Heart-healthy summer drinks
Summer's here, and that means lounging on the porch with an icy-cold drink. Add in a good book or a couple of friends, and you're on the way to a perfect day, right? Perhaps not. It all depends on your drink of choice.
Recent research suggests that sweet, sugar-laden drinks can increase your risk of heart disease and weight gain. Instead of grabbing for that soda, sugary juice or other sweet sipper, cool off with more healthful beverages that are good for your heart and waistline.
It's just liquid... how bad can it be?
Conveniently packaged and readily available drinks seem like a good idea -- a grab-and-go can of soda for the car, an energy drink for an afternoon pick-me-up at the office, or sweetened coffee in a can for a late-night jolt on the weekend. The convenience of bottles and cans is appealing in our fast-paced culture, but at what cost to health? They may taste innocently sweet and delicious, but that doesn't mean they are good for you.
Sweet drinks bad for your heart
Researchers tracked more than 88,000 women from 1980 to 2004 in the US Nurses' Health Study. Results published in the April 2009 issue of American Journal of Clinical Nutrition indicate that the women who drank at least two sweetened beverages a day had a 35 percent higher risk of heart attack than those women who drank less than one sweetened beverage a month. The women who drank one sweetened drink a day had a 23 percent higher risk.
The researchers say the sweetened beverages might harm the heart by raising blood sugar levels which, in turn, can promote inflammation of the heart muscle. Sweet drinks also may raise triglycerides (the chemical form of most fat in the bloodstream), which also have been linked to chronic heart disease.
Sweet drinks can lead to weight gain
A second study suggests that the consumption of liquid calories has increased in parallel with the obesity epidemic in the US. The May 2009 issue of the American Journal of Clinical Nutrition reported that scientists from the Center for Human Nutrition, Johns Hopkins Bloomberg School of Public Health in Baltimore found that overweight or obese people who cut back on calories from sweetened beverages lost more weight than those people who cut back on calories from solid food.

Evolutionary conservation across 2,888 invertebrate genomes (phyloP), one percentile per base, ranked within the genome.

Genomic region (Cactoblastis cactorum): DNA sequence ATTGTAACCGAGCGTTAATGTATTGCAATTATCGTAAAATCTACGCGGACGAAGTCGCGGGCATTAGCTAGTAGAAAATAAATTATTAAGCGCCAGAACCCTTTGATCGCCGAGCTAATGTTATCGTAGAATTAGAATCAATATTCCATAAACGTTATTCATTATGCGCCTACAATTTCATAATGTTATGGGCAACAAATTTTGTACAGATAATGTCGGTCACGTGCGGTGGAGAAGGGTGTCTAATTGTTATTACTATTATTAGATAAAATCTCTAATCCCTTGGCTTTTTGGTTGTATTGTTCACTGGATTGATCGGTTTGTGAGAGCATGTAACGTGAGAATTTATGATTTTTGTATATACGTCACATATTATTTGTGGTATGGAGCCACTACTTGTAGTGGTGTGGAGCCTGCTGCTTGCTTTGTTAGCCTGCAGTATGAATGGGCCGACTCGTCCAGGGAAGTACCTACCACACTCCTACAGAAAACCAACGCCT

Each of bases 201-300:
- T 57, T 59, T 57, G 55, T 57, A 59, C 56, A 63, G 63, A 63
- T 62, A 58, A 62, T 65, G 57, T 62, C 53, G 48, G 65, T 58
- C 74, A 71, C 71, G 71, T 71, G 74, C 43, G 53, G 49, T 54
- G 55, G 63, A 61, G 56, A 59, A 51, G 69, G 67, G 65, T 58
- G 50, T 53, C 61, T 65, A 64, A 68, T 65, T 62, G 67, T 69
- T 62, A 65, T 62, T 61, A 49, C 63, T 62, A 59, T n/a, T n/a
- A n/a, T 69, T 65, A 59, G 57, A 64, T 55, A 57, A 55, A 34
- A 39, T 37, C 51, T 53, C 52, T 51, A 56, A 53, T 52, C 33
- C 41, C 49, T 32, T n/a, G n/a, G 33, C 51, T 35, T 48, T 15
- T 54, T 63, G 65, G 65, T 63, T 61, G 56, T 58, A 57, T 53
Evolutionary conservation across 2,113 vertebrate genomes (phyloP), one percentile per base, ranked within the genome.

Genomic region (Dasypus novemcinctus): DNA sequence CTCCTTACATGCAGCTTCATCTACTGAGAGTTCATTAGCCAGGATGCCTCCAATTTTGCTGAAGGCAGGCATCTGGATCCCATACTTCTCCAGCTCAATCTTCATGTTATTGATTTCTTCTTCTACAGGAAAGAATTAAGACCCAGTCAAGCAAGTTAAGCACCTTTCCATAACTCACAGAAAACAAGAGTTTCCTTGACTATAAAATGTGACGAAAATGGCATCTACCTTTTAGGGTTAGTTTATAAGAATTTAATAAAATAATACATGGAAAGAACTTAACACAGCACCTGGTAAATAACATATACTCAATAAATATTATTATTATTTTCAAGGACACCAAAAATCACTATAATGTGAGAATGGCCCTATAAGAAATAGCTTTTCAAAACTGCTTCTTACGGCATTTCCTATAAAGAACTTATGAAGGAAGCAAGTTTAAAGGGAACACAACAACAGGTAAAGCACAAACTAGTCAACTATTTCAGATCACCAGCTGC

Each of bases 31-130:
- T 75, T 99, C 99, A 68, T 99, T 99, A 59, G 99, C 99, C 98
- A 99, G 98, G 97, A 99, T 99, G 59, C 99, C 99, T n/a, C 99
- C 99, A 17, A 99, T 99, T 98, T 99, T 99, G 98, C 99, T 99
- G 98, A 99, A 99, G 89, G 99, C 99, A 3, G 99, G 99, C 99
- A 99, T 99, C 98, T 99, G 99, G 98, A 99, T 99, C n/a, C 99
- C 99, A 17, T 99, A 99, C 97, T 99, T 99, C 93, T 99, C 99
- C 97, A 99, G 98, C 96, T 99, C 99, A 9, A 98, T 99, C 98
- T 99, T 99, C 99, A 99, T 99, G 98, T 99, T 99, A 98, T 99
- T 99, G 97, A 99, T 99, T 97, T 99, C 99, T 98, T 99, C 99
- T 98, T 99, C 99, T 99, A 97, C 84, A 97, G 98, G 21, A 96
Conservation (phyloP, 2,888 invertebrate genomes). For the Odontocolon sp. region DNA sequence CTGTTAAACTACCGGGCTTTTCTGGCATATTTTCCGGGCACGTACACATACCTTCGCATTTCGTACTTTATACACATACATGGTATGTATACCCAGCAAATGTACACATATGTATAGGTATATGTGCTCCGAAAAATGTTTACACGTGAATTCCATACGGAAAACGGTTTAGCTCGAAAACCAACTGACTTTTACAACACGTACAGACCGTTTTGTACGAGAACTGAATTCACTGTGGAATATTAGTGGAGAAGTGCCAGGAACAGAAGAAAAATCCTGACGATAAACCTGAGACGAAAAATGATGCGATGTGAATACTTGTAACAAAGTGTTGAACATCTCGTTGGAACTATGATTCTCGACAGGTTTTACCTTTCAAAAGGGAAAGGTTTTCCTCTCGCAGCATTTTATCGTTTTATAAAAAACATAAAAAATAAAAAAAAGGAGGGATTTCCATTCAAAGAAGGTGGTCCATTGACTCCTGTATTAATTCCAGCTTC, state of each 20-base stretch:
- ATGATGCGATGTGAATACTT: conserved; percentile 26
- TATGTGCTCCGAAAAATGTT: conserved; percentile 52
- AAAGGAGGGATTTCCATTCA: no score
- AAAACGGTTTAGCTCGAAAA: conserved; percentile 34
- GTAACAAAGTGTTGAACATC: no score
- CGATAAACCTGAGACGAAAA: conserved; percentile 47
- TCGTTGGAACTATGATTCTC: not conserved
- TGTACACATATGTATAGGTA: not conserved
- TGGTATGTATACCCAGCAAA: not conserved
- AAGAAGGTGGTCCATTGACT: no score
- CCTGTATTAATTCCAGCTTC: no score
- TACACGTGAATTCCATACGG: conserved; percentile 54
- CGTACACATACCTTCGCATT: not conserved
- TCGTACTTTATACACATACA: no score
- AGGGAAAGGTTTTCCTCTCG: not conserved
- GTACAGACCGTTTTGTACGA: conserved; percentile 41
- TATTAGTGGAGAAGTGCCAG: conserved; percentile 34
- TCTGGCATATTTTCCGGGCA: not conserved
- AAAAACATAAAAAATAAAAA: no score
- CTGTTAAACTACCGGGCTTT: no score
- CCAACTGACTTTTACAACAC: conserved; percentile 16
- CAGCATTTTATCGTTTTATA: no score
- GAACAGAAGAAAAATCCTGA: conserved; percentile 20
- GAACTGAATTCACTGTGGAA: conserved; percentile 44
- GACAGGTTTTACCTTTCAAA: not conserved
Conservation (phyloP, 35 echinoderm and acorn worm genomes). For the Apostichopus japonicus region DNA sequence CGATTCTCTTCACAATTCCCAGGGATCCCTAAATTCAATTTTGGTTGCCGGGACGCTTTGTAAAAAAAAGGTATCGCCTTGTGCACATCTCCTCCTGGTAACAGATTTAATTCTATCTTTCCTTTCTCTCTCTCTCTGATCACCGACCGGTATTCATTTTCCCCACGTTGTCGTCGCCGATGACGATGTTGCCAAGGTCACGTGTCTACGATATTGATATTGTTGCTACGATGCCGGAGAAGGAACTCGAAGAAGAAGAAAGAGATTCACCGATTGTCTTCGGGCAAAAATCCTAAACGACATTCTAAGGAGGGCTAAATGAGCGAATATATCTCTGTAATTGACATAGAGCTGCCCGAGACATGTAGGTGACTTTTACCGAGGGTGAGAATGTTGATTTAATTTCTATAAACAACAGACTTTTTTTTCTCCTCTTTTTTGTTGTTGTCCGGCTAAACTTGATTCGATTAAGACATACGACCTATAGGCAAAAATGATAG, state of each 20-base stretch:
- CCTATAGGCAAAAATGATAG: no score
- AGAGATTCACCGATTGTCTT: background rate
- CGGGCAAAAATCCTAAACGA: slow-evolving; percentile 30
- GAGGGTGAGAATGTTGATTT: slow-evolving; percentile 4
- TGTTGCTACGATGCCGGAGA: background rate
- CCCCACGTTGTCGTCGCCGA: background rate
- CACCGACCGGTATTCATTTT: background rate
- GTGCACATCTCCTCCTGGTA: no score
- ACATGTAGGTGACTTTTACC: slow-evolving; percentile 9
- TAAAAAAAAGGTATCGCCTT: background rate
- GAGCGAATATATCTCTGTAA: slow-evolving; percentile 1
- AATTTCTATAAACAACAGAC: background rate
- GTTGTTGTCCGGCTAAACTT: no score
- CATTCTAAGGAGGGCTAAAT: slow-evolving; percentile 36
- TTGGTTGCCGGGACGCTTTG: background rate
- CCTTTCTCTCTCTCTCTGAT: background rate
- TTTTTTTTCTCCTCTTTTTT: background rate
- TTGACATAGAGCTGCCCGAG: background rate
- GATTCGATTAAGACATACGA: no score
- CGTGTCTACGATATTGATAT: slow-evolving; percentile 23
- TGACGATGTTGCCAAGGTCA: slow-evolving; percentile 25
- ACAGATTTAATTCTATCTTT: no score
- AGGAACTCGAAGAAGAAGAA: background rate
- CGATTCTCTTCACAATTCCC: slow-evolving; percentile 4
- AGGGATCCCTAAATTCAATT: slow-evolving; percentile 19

Healthy drinks to cool you off and keep you slim
Forgo the soda, sugar juice and other sweetened drinks, and try one of these refreshing heart-healthy, waistline-friendly beverages.
Sure, it may not be the most glamorous of beverages, but the fact is, your body is composed of about 60 percent water. A tall, cold glass of water is a natural choice for hydration and health.
Many people are so familiar with the tastes of sweeteners and added flavors that regular plain water seems boring and flavorless. You can make your own naturally flavored water easily, however, by adding slices of cucumber, orange, lemon or fresh ginger, or fresh mint or basil leaves to a jug of water. Keep refrigerated until ready to drink. Pour your spa-worthy water into a refillable bottle, and you'll be doing your body and the earth some good.
Start with 100 percent juice, such as cranberry, cherry or orange. In a pitcher, stir together three or four parts water (plain or carbonated) to one part juice. Keep refrigerated until ready to serve. Pour over ice and enjoy.
Naturally brewed iced tea
Brew your favorite antioxidant-rich green or black tea, let it cool and add some ice. Sweeten it with a little honey or agave.
Yes, you need your blender, but the rest is so easy. Simply add plain yogurt, milk or soymilk to your favorite frozen fruit and blend. Adjust the sweetness with a little honey or pure maple syrup, if needed.
Sipping a healthful summer drink as the season's swelter sets in will keep you refreshed and hydrated without damaging your heart or waistline.